Creating a charitable giving program can be as simple as sitting down and writing out a list of what’s important to you.
As you reflect on the year past and the year to come, it’s common to begin to think about what you will do differently, even better in 2007. Like the personal fitness commitments we often make at the advent of a new year, now marks an opportunity for you to attend to the fitness of your business as well. One strategy that can move your organization toward well-rounded health is to start — or revamp — a corporate giving program.
As the end of the first decade of the new millennium approaches, philanthropy as a business strategy continues to hold a place of importance in shaping a company’s mission and values. According to the Center for Corporate Citizenship at Boston College, there are four principles that define corporate citizenship:
The five easy pieces of starting a giving program1. Clarify your goals. Convene an internal committee to assess what your business hopes to accomplish by implementing a giving program. Goals may include support for an organization whose mission — such as education, the environment or health — aligns with your business and is important to your employees.
2. Identify tax benefits. Businesses can benefit from government tax incentives for charitable giving. In addition to your tax adviser, an organization such as the Oregon Community Foundation can advise you about the tax benefits of setting up a business or family foundation, as well as provide guidance on all aspects and choices for charitable giving to help maximize the success of your business’s philanthropic efforts.
3. Set a budget. Create a line item on your annual budget for the amount you will allocate to charitable giving. Once the annual donation amount is set, it can serve as a roadmap for how many worthy causes your business can support throughout the year.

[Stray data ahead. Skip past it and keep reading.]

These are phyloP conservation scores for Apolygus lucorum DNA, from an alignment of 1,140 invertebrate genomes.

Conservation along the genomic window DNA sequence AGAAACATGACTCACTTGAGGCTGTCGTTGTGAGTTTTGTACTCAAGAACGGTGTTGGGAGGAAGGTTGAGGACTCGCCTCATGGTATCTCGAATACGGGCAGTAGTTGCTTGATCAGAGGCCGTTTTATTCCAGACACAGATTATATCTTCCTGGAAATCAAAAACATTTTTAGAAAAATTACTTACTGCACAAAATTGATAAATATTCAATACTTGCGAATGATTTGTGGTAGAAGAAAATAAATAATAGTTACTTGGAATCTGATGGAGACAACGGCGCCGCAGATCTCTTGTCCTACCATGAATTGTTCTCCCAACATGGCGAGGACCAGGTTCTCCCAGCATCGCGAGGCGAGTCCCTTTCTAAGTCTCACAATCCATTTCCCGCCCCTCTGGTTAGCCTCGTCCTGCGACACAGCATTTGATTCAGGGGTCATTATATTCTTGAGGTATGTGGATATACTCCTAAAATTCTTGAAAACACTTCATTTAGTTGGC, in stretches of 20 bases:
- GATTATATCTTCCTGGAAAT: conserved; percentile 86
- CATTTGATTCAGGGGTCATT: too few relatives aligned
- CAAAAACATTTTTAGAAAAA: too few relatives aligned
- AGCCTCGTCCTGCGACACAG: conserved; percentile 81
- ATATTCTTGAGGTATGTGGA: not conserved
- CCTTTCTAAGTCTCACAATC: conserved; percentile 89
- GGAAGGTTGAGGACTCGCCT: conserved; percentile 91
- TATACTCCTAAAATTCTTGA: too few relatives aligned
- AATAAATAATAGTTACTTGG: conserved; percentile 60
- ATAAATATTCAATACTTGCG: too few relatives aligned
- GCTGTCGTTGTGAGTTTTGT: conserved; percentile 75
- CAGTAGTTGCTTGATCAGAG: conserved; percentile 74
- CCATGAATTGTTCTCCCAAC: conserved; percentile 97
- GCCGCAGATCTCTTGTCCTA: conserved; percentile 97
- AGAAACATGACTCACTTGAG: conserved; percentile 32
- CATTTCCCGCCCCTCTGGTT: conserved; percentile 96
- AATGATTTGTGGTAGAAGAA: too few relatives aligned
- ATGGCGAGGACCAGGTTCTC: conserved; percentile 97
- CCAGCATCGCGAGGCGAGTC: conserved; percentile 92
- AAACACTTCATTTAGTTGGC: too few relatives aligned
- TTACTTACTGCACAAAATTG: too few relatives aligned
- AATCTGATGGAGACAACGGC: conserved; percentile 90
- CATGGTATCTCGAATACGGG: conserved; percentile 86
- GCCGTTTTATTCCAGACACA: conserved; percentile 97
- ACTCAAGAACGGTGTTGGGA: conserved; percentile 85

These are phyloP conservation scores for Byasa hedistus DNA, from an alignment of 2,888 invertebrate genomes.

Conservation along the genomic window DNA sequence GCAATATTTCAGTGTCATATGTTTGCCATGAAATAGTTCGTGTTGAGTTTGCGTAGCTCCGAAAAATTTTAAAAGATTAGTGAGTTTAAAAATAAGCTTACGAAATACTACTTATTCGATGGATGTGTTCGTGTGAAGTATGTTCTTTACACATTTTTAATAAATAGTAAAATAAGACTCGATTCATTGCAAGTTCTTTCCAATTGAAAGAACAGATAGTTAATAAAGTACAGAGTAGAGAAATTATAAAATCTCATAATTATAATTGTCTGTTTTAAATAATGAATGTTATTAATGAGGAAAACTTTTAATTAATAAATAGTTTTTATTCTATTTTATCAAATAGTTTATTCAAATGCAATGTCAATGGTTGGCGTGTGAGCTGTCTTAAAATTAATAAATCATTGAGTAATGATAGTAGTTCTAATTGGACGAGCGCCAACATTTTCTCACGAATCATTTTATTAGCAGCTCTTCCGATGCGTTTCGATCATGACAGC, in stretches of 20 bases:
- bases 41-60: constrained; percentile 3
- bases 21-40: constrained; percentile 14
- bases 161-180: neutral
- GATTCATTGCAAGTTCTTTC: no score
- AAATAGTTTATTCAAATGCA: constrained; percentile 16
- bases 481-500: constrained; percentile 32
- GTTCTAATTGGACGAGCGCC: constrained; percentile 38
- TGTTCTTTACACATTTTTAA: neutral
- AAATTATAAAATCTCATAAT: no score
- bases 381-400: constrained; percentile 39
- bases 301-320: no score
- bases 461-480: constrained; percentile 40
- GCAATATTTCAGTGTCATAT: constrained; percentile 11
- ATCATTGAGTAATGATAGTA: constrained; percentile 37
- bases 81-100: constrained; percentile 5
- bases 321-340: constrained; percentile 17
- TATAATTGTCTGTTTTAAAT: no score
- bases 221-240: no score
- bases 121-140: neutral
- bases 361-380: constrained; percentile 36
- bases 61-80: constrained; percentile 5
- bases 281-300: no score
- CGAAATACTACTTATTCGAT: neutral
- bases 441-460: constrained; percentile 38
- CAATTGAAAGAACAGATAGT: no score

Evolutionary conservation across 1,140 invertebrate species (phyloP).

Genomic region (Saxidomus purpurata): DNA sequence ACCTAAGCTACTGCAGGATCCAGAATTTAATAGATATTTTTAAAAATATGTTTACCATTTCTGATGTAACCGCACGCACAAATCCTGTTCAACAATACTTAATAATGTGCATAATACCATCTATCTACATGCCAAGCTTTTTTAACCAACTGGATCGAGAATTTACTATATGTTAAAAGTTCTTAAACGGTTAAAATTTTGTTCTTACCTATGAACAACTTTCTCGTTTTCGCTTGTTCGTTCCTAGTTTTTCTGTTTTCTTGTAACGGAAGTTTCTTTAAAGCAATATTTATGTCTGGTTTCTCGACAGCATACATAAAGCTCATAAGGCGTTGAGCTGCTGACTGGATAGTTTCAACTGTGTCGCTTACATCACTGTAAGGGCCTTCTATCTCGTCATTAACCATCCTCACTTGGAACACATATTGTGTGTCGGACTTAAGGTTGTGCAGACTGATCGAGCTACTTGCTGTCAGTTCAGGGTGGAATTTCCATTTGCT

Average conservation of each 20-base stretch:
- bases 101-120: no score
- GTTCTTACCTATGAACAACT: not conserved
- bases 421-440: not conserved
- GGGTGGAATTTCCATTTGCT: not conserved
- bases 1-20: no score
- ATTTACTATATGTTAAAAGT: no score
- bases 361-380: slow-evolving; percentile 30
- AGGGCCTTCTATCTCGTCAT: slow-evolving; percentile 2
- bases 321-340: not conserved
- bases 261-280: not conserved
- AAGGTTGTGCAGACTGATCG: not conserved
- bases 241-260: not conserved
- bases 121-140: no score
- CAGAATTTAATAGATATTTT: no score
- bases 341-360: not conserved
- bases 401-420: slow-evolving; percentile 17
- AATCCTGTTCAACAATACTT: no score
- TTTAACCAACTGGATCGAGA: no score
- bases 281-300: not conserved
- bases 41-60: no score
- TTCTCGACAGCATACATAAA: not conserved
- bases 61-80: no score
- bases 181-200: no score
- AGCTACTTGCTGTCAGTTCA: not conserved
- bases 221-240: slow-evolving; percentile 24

4. Develop an internal process. Administration of the charitable giving function is important to overall program success. Before launching your program, determine logistics, such as how solicitations will be handled, frequency of donations, how donation history will be tracked and who will coordinate the actual contribution awards.
5. Establish clear criteria to evaluate requests. Because there are many worthy causes in every community, it can be difficult to choose where to give. By establishing criteria you can narrow the field of requests to those that best meet program objectives. Criteria can include: tax-exempt status, use of the donation, board size and activity level, and scope and importance of organization to the community.
Minimize the negative consequences of business activities and decisions on stakeholders, including employees, customers, communities, ecosystems, shareholders and suppliers. Examples include operating ethically, championing human rights, preventing environmental harm, treating employees responsibly and delivering safe, high-quality products.
Maximize benefit: Contribute to societal and economic well-being by investing for the benefit of the larger community, such as volunteering in the arenas of education, health care and family and youth development; ensuring stable employment; paying fair wages; and producing a product with social value.
Be accountable and responsive: Build relationships of trust and transparency. Create mechanisms to include the voice of stakeholders in governance, produce social reports assured by third parties, operate according to a code of conduct, and listen to and communicate with stakeholders.
Support strong financial results: The responsibility of a company to return a profit to shareholders must always be considered as part of its obligation to society.
In the same way that a business plan helps a company stay on a profitable course, a charitable giving program can help a business strengthen its position as a good corporate citizen and create an increased sense of satisfaction among employees.
Understandably though, the prospect of beginning a charitable giving program and choosing a worthy charity can be daunting.
Even if the economy has you worried, here are five simple steps your business can take to get a giving program started — or back on track.
Creating a charitable giving program can be as simple as sitting down and writing out a list of what’s important to you. Or it may take the form of a more organized series of meetings that include managers, employees or even customers. In any case, by setting a clear course up front, you can ensure a solid charitable giving program that will benefit your business and your community.
— Greg Chaillé, president,
Oregon Community Foundation; www.ocfl.org